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SEC Finalizes Rules on Conflict Minerals

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On Wednesday, the SEC took a long-awaited step in fulfilling one of its responsibilities under the Dodd-Frank Act. The U.S.regulator finalized a rule requiring public companies to disclose the use of conflict minerals—defined as cassiterite, columbite-tantalite, gold, and wolframite—in their manufacturing of products. More specifically, companies that use conflict minerals, necessary to the functionality or production of a manufactured product, must annually disclose whether any of those minerals originated in the Democratic Republic of the Congo or an adjoining country.

The use of these minerals is widespread in manufacturing companies, and the SEC acknowledges this new rule will apply to many public issuers. In perhaps a more poignant acknowledgement, the SEC admits that some companies may incur “significant compliance costs” as a result of implementing the new rule; although the SEC attempted to reduce this burden.

Why will compliance be so costly for companies? Those affected by the rule will have to undergo a rigorous multi-step process to determine the origins of the minerals. First, a public company must determine whether it uses conflict minerals in the production or functionality of a product. Under certain circumstances, companies contracting to manufacture a product must also take this first step. With no bright-line rules in place, each management team must rely on the SEC’s guidance to determine whether the rule applies. Companies concluding that their products are without conflict minerals are free of any additional regulatory obligations. Companies finding the opposite to be true, however, will be required to move to the next step.

Companies using conflict minerals will then conduct a reasonable inquiry into the minerals’ origins. If the inquiry reveals that the minerals come from the Congo or one of the surrounding countries, the company must then exercise due diligence on the source and chain of custody of the materials. Based upon this review, an additional independent audit may be triggered to assess whether proper due diligence measures were followed.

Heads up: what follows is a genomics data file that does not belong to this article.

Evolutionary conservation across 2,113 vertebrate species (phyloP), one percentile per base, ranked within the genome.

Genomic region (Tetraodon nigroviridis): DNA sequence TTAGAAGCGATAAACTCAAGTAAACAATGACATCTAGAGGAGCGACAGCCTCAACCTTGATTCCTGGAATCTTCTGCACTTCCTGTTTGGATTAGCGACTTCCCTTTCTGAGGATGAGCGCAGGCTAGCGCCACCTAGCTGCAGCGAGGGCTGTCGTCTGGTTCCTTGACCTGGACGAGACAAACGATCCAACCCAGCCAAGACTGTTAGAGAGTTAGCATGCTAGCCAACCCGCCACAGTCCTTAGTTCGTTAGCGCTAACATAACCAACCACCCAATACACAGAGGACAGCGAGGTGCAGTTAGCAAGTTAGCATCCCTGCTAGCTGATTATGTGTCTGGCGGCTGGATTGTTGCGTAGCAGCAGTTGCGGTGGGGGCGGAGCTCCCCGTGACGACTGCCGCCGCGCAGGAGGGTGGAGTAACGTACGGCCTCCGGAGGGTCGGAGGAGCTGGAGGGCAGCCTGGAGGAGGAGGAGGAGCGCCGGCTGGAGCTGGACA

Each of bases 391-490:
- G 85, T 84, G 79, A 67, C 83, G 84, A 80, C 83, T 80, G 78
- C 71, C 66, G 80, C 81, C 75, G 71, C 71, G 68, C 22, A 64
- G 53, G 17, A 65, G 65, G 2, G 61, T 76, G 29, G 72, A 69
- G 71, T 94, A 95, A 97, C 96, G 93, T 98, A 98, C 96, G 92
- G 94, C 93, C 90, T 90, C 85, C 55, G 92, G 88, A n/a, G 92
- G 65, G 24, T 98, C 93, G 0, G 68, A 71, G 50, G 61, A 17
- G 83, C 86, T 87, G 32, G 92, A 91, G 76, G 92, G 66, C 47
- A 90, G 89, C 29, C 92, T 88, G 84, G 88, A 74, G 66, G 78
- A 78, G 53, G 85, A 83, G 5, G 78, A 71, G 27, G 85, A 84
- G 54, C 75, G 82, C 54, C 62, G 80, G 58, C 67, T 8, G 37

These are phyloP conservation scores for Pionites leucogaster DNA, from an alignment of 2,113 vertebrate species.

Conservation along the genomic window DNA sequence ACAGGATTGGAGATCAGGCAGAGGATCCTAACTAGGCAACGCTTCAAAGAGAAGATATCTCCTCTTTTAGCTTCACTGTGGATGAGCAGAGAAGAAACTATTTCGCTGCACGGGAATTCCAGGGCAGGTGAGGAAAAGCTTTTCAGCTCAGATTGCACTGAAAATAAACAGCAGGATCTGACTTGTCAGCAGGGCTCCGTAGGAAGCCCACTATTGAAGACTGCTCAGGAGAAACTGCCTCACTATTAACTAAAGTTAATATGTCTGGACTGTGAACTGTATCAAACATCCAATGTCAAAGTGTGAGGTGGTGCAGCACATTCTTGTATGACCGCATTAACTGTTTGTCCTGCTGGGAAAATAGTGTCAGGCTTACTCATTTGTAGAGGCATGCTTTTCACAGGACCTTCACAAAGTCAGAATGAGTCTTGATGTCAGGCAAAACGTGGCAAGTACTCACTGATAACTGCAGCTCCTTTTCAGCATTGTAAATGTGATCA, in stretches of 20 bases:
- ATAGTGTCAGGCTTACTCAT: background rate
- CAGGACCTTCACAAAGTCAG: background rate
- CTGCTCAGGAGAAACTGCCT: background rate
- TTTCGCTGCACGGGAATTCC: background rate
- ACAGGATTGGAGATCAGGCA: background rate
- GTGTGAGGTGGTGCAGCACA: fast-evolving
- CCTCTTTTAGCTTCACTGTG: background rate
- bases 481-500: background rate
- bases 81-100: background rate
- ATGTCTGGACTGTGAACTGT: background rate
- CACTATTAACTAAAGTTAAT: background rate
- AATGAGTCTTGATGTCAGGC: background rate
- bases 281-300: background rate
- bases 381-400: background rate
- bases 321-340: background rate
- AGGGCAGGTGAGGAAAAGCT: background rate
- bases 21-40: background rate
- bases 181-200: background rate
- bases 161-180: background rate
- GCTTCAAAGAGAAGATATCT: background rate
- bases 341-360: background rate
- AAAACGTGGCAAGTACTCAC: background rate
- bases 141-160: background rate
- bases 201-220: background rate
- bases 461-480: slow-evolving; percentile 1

Finally, companies using any conflict minerals will be required to disclose the measures taken in a country of origin investigation and, in some cases, the identity of any products manufactured with conflict minerals. Additional disclosures may be required in certain circumstances.

This rule goes into effect on Jan.1, 2013, but the first reports with the described disclosures are due May 31, 2014. Until then, boards of directors have a significant oversight responsibility—while management will undertake the multi-step process, boards must ensure the inquiry and due diligence procedures are in compliance with the rule.

The description above only scratches the surface of a long and complex rule. Those interested in obtaining more information should take advantage of SEC resources and previous reports by NACD. We have followed this issue from the beginning and produced several informative pieces. For a brief synopsis of the rule and its implications, view our latest NACD BoardVision. For a deeper understanding of this rule’s background, view this Directorship article and this NACD blog entry.